JJ Wilde and The Blue Stones Pour A Rock Exhibition at Brooklyn’s Rough Trade (SHOW REVIEW/PHOTOS)

February 19th at Rough Trade in Brooklyn was a night for straight-up rock and roll – no hip hop toss-ins, no pop sentiments, no funk bass lines; just unapologetic, in your face rock and roll.  The night started off with JJ Wilde and her band. Wilde is from Ontario, and at only 27, commands the stage with the raspy voice and authentic and impulsive presence of a much older performer. I happened to spot her, in her pink double-breasted pants suit minutes before she hit the stage in the record store section of the venue. She quickly picked out a CBGB tee shirt. Next thing I knew she popped up on stage donning a freshly DIY cropped incarnation of the shirt under the suit – it doesn’t get much more rock and roll than that.

She tore through her nine-song opening set without even a minor dip in energy or connection to her songs, her band, or her audience. She was flanked by two guitarists, a drummer and a bassist who alternated between 4 string and keys. But as “out there” as her bass player was with Matrix-inspired backbends and full-on “bass face” with eyes rolled back into his skull, there was no upstaging Wilde. She demanded the attention of a sold-out room of Blue Stones (the headliner) devotees and quickly seized it. She spent the entire 50-minute set flinging herself into every cymbal crash of each song, not because she wanted to, or because she thought we’d think it was cool, but simply because it was essential to her being. 

The songs are compelling in their recorded instances, but they don’t come close to the impact and intensity and sheer rock and roll-ness of hearing them live. This was especially true of the live versions of “Wired”,” Cold Shoulders” and “The Rush” which seemed to somehow add another row of teeth. The extra intensity was even more apparent on “Funeral for a Lover” (a song about someone very close to her with life-threatening mental health issues) which she introduced by saying, “this song makes people uncomfortable, but I’m going to sing it anyway because the only way to remove the stigma of mental health issues is to talk about them and shine light on them.” The room grew quiet and trailed her through the painful memories expressed with lyrics like, “Well you know that it breaks my heart; Now I’m up on the phone; I’m not with you to check you’re still breathing; And it hurts, yea it hurts my heart; It has nothing to do with me; Can’t make you wanna keep breathing”. She wasn’t the only one crying at the end of that song.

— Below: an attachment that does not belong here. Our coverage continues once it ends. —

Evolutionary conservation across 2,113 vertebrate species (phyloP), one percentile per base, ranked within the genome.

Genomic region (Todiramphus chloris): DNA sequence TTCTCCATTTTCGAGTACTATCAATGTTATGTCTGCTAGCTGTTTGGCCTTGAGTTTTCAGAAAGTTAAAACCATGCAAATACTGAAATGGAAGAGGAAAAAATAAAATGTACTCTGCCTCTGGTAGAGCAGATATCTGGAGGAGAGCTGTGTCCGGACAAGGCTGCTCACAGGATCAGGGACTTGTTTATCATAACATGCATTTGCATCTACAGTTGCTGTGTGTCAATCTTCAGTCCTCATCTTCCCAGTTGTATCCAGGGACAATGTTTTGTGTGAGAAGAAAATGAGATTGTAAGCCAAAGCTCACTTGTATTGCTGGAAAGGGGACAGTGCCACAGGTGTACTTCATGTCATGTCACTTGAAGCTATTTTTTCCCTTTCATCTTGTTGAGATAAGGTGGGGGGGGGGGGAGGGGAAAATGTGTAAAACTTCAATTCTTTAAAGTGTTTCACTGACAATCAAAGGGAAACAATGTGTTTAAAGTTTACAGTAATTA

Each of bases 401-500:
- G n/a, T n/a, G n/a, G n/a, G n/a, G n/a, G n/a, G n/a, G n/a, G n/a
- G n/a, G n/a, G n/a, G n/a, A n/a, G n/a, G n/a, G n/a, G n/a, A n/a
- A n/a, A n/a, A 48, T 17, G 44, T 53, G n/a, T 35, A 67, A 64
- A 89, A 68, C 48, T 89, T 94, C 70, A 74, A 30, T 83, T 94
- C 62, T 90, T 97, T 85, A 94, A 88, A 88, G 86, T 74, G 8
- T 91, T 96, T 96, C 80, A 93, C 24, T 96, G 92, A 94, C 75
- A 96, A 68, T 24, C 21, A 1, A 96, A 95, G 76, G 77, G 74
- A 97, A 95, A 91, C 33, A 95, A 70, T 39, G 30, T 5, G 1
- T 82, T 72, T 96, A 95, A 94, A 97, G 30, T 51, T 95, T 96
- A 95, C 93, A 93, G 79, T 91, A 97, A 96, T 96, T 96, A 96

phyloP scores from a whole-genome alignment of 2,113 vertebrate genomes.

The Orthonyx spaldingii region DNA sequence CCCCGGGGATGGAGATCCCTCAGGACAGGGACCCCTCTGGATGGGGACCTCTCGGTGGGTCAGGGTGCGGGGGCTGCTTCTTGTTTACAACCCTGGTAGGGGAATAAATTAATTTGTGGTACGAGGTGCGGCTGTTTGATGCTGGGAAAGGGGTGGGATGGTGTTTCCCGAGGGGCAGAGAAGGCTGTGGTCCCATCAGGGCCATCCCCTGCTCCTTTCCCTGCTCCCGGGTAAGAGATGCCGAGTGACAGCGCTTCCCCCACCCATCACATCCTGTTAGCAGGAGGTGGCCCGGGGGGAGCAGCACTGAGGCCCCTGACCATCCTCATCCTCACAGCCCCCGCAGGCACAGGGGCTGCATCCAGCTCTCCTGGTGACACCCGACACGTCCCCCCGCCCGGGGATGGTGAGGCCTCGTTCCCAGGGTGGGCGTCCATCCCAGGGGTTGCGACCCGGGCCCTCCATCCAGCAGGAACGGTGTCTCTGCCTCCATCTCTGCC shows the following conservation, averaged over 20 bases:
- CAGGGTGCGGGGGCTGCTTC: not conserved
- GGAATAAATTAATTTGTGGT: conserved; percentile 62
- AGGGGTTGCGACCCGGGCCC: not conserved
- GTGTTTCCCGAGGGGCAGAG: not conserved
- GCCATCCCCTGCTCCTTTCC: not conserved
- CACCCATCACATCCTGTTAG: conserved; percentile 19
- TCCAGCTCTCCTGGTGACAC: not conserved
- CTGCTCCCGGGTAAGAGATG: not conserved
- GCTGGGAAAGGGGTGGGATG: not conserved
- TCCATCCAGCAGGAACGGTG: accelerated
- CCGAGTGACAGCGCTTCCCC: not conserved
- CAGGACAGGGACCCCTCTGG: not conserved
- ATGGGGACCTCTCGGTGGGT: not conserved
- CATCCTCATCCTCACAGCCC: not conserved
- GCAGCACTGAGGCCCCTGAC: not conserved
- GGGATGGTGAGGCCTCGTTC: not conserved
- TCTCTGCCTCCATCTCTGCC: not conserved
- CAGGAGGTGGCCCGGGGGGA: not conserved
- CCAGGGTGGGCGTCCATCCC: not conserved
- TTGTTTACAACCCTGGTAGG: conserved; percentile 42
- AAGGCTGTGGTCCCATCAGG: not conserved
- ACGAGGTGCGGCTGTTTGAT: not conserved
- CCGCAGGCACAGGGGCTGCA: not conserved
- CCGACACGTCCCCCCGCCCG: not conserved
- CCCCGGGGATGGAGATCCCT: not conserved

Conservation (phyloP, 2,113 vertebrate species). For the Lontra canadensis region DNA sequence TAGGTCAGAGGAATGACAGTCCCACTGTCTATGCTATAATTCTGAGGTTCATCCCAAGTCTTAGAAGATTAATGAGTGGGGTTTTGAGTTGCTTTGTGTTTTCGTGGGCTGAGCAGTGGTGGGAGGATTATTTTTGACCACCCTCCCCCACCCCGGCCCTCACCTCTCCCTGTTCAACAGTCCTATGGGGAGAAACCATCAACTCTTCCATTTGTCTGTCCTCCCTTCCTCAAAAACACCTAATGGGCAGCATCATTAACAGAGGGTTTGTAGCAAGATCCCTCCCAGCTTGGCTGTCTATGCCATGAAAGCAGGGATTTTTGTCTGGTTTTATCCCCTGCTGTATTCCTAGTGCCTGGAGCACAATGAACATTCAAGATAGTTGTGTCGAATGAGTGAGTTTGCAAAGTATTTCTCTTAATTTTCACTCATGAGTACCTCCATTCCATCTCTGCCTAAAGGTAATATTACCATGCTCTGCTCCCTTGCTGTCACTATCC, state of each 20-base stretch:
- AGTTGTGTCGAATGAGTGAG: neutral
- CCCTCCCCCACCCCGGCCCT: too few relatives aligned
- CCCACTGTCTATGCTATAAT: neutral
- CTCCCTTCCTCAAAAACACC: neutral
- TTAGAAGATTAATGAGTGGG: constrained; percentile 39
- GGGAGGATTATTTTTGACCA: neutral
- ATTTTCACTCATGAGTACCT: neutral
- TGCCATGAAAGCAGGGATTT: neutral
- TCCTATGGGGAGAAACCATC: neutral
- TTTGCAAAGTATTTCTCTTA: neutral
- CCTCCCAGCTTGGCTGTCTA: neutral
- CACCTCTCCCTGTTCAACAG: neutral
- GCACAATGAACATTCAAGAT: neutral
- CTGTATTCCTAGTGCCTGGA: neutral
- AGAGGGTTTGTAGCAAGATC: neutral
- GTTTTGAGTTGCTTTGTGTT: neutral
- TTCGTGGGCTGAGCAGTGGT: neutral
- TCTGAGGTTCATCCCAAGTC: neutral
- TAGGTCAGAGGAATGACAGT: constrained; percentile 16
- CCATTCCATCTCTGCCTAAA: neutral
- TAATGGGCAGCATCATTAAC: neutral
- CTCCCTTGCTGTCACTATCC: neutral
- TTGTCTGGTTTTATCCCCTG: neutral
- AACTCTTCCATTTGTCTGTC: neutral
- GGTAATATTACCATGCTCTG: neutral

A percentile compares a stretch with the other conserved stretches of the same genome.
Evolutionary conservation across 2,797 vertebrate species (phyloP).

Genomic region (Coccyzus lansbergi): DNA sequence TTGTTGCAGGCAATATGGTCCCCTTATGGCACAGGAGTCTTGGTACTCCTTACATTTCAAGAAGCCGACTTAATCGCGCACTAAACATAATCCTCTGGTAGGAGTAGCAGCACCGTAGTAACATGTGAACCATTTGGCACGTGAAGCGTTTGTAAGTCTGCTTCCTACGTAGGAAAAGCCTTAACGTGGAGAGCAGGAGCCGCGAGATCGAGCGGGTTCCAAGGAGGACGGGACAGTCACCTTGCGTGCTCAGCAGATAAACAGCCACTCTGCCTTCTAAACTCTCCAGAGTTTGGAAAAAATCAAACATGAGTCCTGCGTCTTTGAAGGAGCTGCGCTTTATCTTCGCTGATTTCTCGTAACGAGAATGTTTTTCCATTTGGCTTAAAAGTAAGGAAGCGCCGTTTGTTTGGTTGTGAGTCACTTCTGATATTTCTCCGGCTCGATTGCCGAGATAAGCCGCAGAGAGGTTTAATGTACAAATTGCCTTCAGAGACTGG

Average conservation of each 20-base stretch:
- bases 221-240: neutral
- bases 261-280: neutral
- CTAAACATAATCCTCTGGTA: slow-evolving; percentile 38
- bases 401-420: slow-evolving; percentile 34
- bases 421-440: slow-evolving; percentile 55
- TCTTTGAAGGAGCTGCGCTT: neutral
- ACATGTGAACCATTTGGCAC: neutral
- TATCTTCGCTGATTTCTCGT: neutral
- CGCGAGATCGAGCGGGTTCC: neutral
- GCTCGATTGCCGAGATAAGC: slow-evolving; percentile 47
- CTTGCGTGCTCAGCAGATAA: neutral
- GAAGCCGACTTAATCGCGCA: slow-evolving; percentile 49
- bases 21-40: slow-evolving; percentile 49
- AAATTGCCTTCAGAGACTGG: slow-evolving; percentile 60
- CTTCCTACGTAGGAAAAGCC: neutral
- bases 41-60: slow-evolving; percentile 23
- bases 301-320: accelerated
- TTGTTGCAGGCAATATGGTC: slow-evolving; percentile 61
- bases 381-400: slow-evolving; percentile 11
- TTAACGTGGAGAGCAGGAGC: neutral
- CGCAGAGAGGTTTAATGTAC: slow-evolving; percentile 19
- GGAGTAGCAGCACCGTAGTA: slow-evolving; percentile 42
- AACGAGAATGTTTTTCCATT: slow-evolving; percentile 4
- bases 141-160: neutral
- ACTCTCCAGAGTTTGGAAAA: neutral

This spring, she will be on three separate tours with Jimmy Eat World, Rival Sons and The Struts. So, catch her in small clubs while you can, they won’t hold her for long!

The Blue Stones is a hard-hitting, power rock duo also from Ontario comprised of Tarek Jafar who sings and alternates hollow body guitars (a Les Paul and an Epiphone) and Justin Tessier who plays drums and sings back-up vocals. It is nearly impossible to review the show of a guitar/drum rock and roll configuration without comparing them to the Black Keys or Royal Blood, but if one accepts that challenge, perhaps a band like The Record Company could come to mind. Every two-piece rock band must decide what not to play. Thankfully, the Blue Stones decided to forsake the high end of the register and focus on the bottom. The band continued the evening’s rock theme and powered through a 12-song set in about an hour and 15 minutes. The band was on a mission and the songs came fast and on each other’s heels with very little banter in between. The one story Tarek told did an excellent job of framing the band’s identity. He recounted shopping their first demo tape to every radio station and agent they knew. They got almost no response, and when they followed up with one of those radio stations, they were told that there wasn’t anything the station could do with the material because it was too poppy. They decided that day to make sure they never had that sort of response again. To their credit, every song they played was firmly in the rock and roll swim lane and seemed authentic to who they are individually and as a band. 

They played a number of songs from their Black Holes album of 2015 and sprinkled in a few new ones. One of the newer ones, “Grim”, stood out as it incorporated a recorded bass line. Normally, adding a recorded element as essential as a bass line into a live performance poses issues, but it really worked in this case, and added a bit of sonic variety without sacrificing intensity or chaining them to a piece of recorded music. They let it all hang out for their last song, “Rolling”, which featured bottom-heavy guitar and drum solos and whipped the crowd into their most enthusiastic show of support. Unfortunately, it also negated the opportunity for an encore as it left the drum kit in pieces. 

The Blue Stones should be back in the summer supporting their new album. If they come your way, pay them a visit – they are certainly worth a listen.


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